Communicating In Our Fast-paced World: How to Find Balance

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It’s amazing how quickly the world around us has changed as we progressively move forward in the age of information. Technology has brought many great advancements, but at the same time begs the most basic question: Are we moving further away from the ability to truly connect and communicate with those around us?

Look around you: every day you can bear witness to the impact that smartphones and social media are having on our society. Just this morning, dropping my son off at school, I saw several parents, teachers and children on their phones. How did we survive when we only had land lines? I believe it’s safe to say that a great many of us are having an intimate affair with our phones, utilizing them to “hide” from life and ourselves.

What’s the answer to keeping up with technology without losing yourself along the way?

I strongly believe that you have to keep yourself accountable, making sure that you are not falling prey to the pitfalls of advanced technology. This is extremely important as we already multi-task way too much. And things are only moving faster, so it’s important to find new and safe ways to strengthen our ability to communicate and connect with others.

It’s time to take your own “communication pulse.”

Do you spend more then an hour a day on any social media platform? Are you constantly in a reactive state, which prevents you from listening to others? Do you look at your phone when you are in a conversation with another? Do you answer calls at the dinner table or other valuable family moments? Do you find yourself choosing to text instead of having a conversation? Are you having conversations over text or email that should be done in person? If you have answered yes to any of these questions, then you may have an imbalance.

As much as I appreciate modern technology, it’s changed our ability to communicate on many levels. Communication is becoming a lost art and it’s failing miserably at the hands of our children. Remember when you couldn’t be contacted every moment of the day and there were moments of the day you just got lost in work or play? Remember when you didn’t have to meet an expectation by answering someone immediately? Many of the modern day smartphone users feel compelled to respond right away to a text or email and more often then not this disrupts the flow of your day. Additionally, with less time to process our thoughts, our responses become more of a reaction instead of a conversation.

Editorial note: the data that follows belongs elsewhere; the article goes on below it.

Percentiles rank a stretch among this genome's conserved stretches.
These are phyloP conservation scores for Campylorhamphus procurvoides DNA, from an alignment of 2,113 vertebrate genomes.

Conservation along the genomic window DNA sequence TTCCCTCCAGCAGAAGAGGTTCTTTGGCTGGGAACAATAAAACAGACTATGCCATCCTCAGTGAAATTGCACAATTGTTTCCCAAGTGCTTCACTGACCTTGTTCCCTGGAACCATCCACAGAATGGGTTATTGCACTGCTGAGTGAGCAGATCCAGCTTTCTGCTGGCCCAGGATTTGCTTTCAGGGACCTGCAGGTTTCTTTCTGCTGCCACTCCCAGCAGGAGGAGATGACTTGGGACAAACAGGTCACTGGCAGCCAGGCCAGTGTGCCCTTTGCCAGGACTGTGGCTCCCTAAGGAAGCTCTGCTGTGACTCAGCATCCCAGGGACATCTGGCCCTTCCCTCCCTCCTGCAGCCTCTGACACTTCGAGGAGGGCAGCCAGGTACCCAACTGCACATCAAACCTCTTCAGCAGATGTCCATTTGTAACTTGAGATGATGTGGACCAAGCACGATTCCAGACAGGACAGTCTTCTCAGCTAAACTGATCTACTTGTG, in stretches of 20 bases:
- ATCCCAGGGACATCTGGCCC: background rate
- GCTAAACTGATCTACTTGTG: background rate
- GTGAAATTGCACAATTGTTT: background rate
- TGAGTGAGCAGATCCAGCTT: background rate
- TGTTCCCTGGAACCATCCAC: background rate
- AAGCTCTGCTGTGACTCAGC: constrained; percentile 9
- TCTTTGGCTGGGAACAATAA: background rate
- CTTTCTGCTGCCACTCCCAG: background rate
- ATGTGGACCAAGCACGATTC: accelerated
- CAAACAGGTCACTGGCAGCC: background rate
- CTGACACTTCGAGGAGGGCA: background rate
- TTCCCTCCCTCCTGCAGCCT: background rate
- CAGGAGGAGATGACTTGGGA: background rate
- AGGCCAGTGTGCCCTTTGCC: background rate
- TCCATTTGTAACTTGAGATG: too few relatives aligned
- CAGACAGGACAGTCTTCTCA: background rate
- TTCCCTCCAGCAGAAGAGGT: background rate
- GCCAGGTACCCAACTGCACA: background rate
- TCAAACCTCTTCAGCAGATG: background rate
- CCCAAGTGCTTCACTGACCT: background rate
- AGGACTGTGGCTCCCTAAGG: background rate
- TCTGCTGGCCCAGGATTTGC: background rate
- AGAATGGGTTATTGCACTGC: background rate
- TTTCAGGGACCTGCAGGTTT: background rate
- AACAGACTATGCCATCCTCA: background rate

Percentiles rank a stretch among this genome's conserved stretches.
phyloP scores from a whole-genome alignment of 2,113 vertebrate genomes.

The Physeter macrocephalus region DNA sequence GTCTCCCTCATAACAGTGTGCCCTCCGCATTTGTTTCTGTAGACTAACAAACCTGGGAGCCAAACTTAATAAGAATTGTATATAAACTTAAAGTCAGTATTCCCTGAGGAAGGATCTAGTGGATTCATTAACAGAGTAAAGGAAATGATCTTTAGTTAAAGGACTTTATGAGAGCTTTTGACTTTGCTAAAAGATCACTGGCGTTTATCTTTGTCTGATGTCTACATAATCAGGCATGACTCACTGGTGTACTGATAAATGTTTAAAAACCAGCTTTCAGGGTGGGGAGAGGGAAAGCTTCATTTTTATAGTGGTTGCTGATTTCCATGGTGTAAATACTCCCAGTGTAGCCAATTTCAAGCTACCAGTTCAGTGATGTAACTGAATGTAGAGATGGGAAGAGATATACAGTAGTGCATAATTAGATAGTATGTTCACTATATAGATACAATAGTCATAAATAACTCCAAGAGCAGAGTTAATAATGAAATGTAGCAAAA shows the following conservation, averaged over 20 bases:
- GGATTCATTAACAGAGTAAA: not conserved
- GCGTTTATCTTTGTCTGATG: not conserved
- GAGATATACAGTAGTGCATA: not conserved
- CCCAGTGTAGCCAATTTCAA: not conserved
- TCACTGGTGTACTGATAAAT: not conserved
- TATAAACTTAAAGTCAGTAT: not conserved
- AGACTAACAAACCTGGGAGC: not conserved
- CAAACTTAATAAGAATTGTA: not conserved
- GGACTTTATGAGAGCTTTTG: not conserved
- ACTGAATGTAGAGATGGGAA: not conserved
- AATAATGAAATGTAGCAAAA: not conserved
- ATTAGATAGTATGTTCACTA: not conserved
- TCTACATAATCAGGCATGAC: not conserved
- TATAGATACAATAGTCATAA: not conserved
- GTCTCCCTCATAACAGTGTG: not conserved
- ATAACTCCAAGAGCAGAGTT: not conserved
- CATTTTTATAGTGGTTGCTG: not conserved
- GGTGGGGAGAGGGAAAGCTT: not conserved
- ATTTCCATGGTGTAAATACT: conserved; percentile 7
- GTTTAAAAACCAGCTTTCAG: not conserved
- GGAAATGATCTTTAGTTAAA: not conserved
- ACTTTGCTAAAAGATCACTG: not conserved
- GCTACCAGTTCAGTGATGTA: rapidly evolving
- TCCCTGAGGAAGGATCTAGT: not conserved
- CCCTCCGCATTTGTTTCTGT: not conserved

How does social media contribute to this imbalance?

Social media has many advantages, but there are plenty of drawbacks as well. I believe that many people in our world use Facebook and Twitter as a hiding space. Sitting behind the screen of a computer or phone gives people the courage to say what they want without a filter or compassion. Our emotional intelligence is getting lost in translation and we are slowly losing the ability to be honest with each other and work through difficult conversations; to take a moment and sit with a situation, even when it feels uncomfortable, and move toward communication to solve the problem.

I can’t tell you how many Facebook debates I skip over daily, wondering whether that conversation would be happening if it was in person. The usual answer? No, it wouldn’t, because you would have the connectivity factor and the ability to read body language, which would help ease a conversation that may get heavy.

Where’s the real problem?

The real problem is two-fold. We are losing our ability to communicate with honesty and kindness. Second, if we don’t have the skill to communicate in truth, whether it be a debate or difficult conversation, then how do we expect our children to be able to communicate? This is a mounting concern, as our future generations can text faster then they can talk.

What’s the solution?